An organization’s long-term or fixed assets such as equipment and machines constitute a significant portion of its balance sheet. Depreciation of an asset entails spreading its cost over the span of several years. Adequate accounting depreciation procedures are required by an organization to ensure accurate financial data reporting.
What is Financial Depreciation?
Financial depreciation comprises of a set of accounting rules that need to be followed by an organization in order to depreciate its fixed assets over their useful life. The term useful life can be defined as the time period during which the assets are expected to be functional or useful.
The international financial reporting standards (IFRS) and Generally Accepted Accounting Principles (GAAP) require an organization to depreciate its fixed assets using a straight line method of depreciation or an accelerated depreciation method. In a straight line method, the depreciation expense of a fixed asset remains the same every year, whereas, in an accelerated depreciation method, the depreciation expense varies on an annual basis.
Benefits of Financial Depreciation
Because fixed assets usually require sizeable investments, financial depreciation is essential for an organization’s financial reporting and accounting procedures.
What is Tax depreciation?
Tax Depreciation can be defined as a legal deduction that is available to owners of income-generating properties. It is one of the biggest deductions for any taxpayer (especially business owners) that enables them to save money on their taxes and maximize income at the close of the financial year. Depending on the size, location, the industry in which an organization operates and the number of fixed assets owned by an organization, tax depreciation procedures may vary.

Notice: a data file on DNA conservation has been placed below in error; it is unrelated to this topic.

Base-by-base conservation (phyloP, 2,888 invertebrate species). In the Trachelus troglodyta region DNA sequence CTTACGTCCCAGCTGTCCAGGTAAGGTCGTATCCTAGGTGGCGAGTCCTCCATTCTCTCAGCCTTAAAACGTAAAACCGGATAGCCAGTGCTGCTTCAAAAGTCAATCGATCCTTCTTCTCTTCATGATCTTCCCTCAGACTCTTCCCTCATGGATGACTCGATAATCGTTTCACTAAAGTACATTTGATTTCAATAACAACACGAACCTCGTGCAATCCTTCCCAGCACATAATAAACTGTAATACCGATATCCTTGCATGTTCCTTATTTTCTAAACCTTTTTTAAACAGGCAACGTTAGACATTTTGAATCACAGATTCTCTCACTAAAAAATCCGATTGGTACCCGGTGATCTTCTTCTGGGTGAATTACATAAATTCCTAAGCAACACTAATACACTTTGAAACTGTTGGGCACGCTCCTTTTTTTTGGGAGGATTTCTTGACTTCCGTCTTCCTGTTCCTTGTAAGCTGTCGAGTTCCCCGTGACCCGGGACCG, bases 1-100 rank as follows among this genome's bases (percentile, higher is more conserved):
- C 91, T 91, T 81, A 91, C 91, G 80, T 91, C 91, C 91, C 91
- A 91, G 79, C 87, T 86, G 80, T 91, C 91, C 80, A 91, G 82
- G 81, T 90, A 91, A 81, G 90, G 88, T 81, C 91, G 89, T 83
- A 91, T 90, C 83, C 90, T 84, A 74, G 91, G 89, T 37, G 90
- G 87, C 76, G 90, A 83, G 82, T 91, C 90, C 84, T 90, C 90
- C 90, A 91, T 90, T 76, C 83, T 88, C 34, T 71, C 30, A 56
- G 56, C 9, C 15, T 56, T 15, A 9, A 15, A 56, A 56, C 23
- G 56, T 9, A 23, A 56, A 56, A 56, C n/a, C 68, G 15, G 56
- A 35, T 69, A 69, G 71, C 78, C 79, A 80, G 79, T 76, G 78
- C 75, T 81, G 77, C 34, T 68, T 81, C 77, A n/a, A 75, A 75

The Internal Revenue Service (IRS) regulations usually require a company to depreciate its fixed assets on the basis of its useful life and the type of asset. A tax depreciation table is often provided to accountants which guide them on how to fulfil the fiscal regulations. Accelerated methods of depreciation are mostly preferred by tax authorities.
Tax Depreciation is one of the biggest deductions for any taxpayer (especially business owners) that enables them to save money on their taxes and maximize income at the close of the financial year.
In order for an organization to be eligible for a tax depreciation schedule, a specific set of standards needs to be met, including;
• Ownership of the Asset: The asset or the property is owned by you.
• The Usage of the Asset: The asset is used in a business or for the purpose of producing income.
• The Useful Life of the Asset: The property has a determinable useful life of more than a year.
Tax Depreciation vs. Financial Depreciation
Financial Depreciation is different from tax depreciation. Nonetheless, financial depreciation rules have a significant impact on how an organization reports its financial statements and its accounting information.
Simply put, financial depreciation can be defined as the loss in the value of an asset due to its usage, whereas, tax depreciation is an annual allowance for the deterioration, obsolescence and wear and tear of the property (tangible).